Graphical Displays of Data
According to Heiberger & Holland (2015), graphical displays help understand what a specific set of data says about the people in a study. An ideal bar graph includes labeling every data category on either the vertical or horizontal axis and the relative frequency or frequency of the class on the other axis (McCrudden et al., 2015). Therefore, inaccurate labeling could mislead the individual interpreting the data. Sullivan (2017) argues that the primary forms of false reporting include using the wrong scale and representing it inconsistently, such as using inconsistent measurement intervals or starting the baseline at another number instead of zero and failing to clarify it to the viewer. An example of where a graphical display could be misused is when a pair of graphs presented side-by-side are shown at the same size without using a similar scale. Although the bars and graphics in the charts may look identical in length or height, the different scales may mislead the person viewing them into thinking that the information represented by every picture can be compared.
The immediate ramifications that could result from the graphical display in the example above are changing a patient’s medication from the most effective to the least effective one. For instance, if two graphs are displayed side by side using a different scale (where every tick mark in the graphic for the best drug represents a 5% increase in the effectiveness over not providing any treatment, but the picture for the new medication represents a 1% increase in energy for every tick mark) and are not clarified to the viewer that the two scales are different, the physician may leave the training session assuming that if the graphic displays are of the same size and length, the effectiveness of the new drug may match the old one.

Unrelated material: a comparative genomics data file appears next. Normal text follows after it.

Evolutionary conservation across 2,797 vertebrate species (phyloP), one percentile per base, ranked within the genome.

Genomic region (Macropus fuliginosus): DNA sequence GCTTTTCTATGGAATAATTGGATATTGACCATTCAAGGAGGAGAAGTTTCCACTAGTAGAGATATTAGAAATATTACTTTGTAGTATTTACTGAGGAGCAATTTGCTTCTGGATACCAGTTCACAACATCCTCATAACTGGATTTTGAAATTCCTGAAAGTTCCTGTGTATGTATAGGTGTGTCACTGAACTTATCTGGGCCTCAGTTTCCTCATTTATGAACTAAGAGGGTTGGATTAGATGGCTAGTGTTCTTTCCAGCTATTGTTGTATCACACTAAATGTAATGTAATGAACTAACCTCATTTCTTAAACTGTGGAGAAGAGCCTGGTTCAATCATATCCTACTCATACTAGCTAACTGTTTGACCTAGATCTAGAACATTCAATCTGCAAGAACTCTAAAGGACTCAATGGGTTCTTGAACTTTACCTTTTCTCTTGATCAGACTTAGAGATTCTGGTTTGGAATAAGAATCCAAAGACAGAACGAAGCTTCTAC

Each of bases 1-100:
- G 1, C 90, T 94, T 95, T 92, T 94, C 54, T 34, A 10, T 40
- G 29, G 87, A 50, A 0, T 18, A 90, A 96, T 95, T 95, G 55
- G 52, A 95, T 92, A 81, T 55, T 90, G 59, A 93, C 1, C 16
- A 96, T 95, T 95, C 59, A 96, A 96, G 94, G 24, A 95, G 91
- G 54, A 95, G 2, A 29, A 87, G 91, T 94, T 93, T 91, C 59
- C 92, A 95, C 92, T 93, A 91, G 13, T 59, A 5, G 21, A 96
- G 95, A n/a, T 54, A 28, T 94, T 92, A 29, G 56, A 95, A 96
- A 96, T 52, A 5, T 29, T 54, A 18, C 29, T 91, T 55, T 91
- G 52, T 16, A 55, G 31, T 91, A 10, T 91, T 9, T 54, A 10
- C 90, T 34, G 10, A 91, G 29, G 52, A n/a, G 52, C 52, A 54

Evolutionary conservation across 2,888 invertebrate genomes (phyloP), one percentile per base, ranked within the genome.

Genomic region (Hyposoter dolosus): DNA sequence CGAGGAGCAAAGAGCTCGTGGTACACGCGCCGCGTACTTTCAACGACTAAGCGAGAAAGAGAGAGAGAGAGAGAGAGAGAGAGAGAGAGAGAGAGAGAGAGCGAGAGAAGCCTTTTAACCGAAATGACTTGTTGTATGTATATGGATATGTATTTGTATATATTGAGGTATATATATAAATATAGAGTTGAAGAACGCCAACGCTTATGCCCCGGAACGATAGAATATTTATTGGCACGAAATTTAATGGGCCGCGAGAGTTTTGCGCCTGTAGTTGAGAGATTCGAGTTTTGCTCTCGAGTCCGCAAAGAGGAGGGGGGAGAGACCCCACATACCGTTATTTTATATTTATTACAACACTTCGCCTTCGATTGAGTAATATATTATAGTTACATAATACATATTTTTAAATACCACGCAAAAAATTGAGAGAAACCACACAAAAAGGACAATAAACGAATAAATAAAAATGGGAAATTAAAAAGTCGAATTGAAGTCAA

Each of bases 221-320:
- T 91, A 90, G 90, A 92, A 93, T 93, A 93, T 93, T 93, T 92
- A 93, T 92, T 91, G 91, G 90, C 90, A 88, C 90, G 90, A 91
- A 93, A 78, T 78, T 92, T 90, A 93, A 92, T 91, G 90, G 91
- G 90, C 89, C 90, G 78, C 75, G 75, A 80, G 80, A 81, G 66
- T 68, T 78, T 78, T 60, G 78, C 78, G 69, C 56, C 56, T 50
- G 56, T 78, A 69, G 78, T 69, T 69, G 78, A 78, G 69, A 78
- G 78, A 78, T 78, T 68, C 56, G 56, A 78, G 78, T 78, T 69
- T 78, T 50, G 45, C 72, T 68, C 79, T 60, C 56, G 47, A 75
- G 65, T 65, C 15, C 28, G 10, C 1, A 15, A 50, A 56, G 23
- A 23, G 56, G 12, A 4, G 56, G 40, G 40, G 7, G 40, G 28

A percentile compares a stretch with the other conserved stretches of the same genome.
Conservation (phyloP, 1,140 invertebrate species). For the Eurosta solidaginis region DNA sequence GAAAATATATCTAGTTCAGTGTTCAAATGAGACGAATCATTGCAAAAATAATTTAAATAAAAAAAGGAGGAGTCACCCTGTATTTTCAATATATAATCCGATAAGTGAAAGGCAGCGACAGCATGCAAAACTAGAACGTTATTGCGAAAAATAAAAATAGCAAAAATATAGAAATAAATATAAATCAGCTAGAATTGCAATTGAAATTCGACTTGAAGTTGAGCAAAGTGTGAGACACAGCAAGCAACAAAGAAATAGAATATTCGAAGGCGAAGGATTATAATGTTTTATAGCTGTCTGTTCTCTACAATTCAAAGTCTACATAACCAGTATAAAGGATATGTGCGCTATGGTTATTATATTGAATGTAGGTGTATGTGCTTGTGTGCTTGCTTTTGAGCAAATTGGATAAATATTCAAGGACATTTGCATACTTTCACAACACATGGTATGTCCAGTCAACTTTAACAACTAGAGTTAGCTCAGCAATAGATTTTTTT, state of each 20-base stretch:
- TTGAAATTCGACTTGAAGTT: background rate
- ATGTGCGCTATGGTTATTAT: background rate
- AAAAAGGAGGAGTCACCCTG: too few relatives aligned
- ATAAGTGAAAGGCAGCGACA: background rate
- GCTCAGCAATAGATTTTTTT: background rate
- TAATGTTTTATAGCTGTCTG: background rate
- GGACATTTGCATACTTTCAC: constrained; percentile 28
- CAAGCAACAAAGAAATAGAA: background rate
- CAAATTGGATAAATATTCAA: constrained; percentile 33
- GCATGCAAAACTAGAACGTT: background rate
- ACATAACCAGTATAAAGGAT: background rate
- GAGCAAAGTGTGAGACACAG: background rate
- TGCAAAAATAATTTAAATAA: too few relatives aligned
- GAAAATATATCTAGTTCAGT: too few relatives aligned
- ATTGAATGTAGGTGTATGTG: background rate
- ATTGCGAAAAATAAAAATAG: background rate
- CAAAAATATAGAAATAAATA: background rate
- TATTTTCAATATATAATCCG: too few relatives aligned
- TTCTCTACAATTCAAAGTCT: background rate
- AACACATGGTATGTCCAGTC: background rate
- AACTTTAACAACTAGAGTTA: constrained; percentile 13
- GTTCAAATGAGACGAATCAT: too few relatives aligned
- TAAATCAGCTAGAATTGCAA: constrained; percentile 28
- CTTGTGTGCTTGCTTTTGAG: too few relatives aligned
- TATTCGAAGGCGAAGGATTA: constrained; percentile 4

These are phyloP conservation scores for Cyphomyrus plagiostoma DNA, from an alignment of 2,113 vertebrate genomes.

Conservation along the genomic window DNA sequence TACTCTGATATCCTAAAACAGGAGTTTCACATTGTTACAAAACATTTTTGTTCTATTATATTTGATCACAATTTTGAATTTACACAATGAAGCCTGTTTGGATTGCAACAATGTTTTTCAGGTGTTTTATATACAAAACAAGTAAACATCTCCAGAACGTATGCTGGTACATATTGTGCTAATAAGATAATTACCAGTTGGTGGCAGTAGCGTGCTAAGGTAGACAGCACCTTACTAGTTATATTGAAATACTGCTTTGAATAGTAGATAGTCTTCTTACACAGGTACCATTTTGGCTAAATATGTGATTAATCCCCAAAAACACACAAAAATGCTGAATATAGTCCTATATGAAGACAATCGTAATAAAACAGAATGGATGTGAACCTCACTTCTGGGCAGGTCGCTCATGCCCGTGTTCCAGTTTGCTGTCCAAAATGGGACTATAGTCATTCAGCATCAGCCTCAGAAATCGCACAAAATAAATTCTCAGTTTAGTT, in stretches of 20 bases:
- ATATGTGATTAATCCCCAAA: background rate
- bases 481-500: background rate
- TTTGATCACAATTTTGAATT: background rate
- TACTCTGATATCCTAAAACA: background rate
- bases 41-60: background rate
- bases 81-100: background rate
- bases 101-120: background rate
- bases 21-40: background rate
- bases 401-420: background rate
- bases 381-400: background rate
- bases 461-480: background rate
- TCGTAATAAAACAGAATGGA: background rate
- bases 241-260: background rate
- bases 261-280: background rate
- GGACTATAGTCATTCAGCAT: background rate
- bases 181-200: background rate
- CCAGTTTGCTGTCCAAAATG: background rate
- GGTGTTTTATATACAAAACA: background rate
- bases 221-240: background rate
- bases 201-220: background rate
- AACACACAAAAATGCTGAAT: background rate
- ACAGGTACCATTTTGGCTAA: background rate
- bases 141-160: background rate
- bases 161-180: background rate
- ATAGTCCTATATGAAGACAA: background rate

Heiberger, R. M., & Holland, B. (2015). Statistical analysis and data display: An intermediate course with examples in R. Springer.
McCrudden, M. T., Schraw, G., & Buckendahl, C. (2015). Use of visual displays in research and testing: Coding, interpreting, and reporting data. IAP.
Sullivan, M. (2017). Statistics: Informed decisions using data.
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Graphical Displays of DataUnit 1 Discussion: Graphical Displays of Data
Visual displays provide the viewer with information that illustrates qualitative or quantitative information about the data set under review. After reading the assigned sections in Chapter 2, please give an example of where you think a graphical display could be misused. What ramification(s) could result from misusing the visual display in your model?